Past winners of the Woollahra Digital Literary Award

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2018 Winners

The following winners of the 2018 Woollahra Digital Literary Award were announced at Woollahra Library at Double Bay on Thursday 31 May 2018.

2018 Winner: Non Fiction

Eloise GrillsDiary of a Post-Teenage Girl

Judges comments:

‘Eloise Grills’ series of graphic journal entries for Scum Magazine, published over a twelve-month period, thrive on digital intimacies expressed through a combination of comic art and social media screen shots. Grills is a master of both the visual form and narrative memoir. Her confessions – and they are confessions – are heartfelt and honest. Grills effectively explores demanding contemporary medical practices, alongside the comfort and complexity to be found in relationships. Her diarised contemplations – pushing the personal essay form to its limits – are equally internal and outward looking, engaging with how to live, and develop as an individual, in a busy, chaotic time.’

2018 Winner: Fiction

Stephen WrightA Second Life

Judges comments:

‘Reading Second Life is like watching yourself be dreamed by another. The landscapes of this novella are familiar but disjointed, jumbled, and heavy with surplus associative meaning. The protagonist is, oddly and inexplicably, a real New York punk writer and artist exhumed and given new life in a northern NSW village. In Second Life Wright explores the liminal space between sleeping and waking; fiction writing, memory and dreaming. This novella is like no other I have encountered, though at a stretch it is slightly reminiscent of Ben Lerner’s 10:04, in that at the deep heart of the novella, the protagonist is displaced and renamed; another dreamlike version of herself. Second Life is also reminiscent of Twin Peaks, in that it abides by no logic other than the logic of dreams. Second Life offers a challenging but rewarding reading experience; rich with philosophical insight and magical lyrical turns.’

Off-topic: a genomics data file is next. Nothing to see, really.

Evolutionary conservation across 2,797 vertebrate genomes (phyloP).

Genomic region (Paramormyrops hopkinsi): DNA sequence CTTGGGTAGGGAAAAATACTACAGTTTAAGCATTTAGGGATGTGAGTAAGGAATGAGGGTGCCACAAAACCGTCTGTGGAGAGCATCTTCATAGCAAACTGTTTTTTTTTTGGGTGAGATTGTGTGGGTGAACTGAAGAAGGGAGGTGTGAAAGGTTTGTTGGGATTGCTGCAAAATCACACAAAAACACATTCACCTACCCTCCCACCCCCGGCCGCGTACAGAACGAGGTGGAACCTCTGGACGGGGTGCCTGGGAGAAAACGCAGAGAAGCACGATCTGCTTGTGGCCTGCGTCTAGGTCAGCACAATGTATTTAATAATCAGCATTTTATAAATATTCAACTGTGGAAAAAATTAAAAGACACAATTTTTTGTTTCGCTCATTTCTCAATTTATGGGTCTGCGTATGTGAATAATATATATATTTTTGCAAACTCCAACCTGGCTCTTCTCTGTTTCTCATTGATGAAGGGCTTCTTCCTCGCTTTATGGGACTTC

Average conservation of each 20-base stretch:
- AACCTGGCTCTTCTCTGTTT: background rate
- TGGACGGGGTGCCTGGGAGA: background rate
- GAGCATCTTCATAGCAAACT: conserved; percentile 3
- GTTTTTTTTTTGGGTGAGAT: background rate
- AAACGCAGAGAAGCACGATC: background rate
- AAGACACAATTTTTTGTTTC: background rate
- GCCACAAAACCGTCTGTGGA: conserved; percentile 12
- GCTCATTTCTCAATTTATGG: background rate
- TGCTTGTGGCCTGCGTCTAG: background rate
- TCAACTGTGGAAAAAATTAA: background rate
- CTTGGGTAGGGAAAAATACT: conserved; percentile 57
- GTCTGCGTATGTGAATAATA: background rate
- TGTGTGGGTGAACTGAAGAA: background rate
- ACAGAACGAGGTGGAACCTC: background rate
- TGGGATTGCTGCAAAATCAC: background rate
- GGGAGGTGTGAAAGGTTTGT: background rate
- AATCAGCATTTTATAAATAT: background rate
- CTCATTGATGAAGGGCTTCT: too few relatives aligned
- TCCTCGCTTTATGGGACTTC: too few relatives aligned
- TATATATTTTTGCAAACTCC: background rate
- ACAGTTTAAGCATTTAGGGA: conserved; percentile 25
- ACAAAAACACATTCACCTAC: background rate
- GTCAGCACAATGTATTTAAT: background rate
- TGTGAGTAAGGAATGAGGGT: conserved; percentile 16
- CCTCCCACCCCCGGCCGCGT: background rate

2018 Winner: Short Fiction

Jane RawsonLake

Judges comments:

‘In this seamless and masterfully concise horror story, a woman finds herself living at the bottom of a lake. Cleverly playing with the device of the double, Rawson takes a bold premise to satisfying extremes.’

To mitigate a conflict of interest, the Short Fiction winner was unanimously selected by all three judges.

2018 Shortlist

The judges of the 2018 Woollahra Digital Literary Award selected the following shortlist of 14 entries, out of 99 entries received:

Non Fiction

Fiction

Flash and Short Fiction

2017 Winners

The following winners of the 2017 Woollahra Digital Literary Award were announced at Woollahra Library at Double Bay on Tuesday 27 June 2017.

2017 Winner: Non Fiction

Vanessa Berry, Excavating St Peters

Judges comments:

'Timely, political, historical, and lucid.'

'Vanessa Berry is an expert tour guide of a Sydney whose lost history is buried just beneath its shiny, new surfaces. In 'Excavating St Peters', Berry roams a misunderstood suburb, giving lyrical depictions of a kind of beauty that others might see as banal, and, in the meantime, gives a documentary-like take on political protests against over-development. This is nonfiction writing of the highest order.'

2017 Winner: Fiction

Melissa Bruce, Picnic at Mount Disappointment

Judges comments:

'A verse novel that charmed in a matter of stanzas. Surprising character development, witty and original observations, honest representation of a prickly teen trying to find her place between worlds. A very enjoyable read.'

2017 Shortlist

Non Fiction

  • Michael Mohammed Ahmad, Bad Writer
  • Vanessa Berry, Excavating St Peters
  • Sam George-Allen, I Put A Spell On You
  • Rory Kennett-Lister, Terrain: An Exploration in Two Parts
  • Suneeta Peres da Costa, A Home in Ananda and the World
  • Matthew Thompson, Night Swimming in Dungog

Fiction

  • Tanya Bird, The Royal Companion
  • Melissa Bruce, Picnic at Mount Disappointment
  • Nick Earls, Gotham
  • Richard Tardif, The Washing Away of Blood
  • Ariella Van Luyn, Bulldozer
  • Danielle de Valera, Dropping Out: A Tree Change Novel-in-Stories
  • Sharon Willdin, Legacy of the Female Factory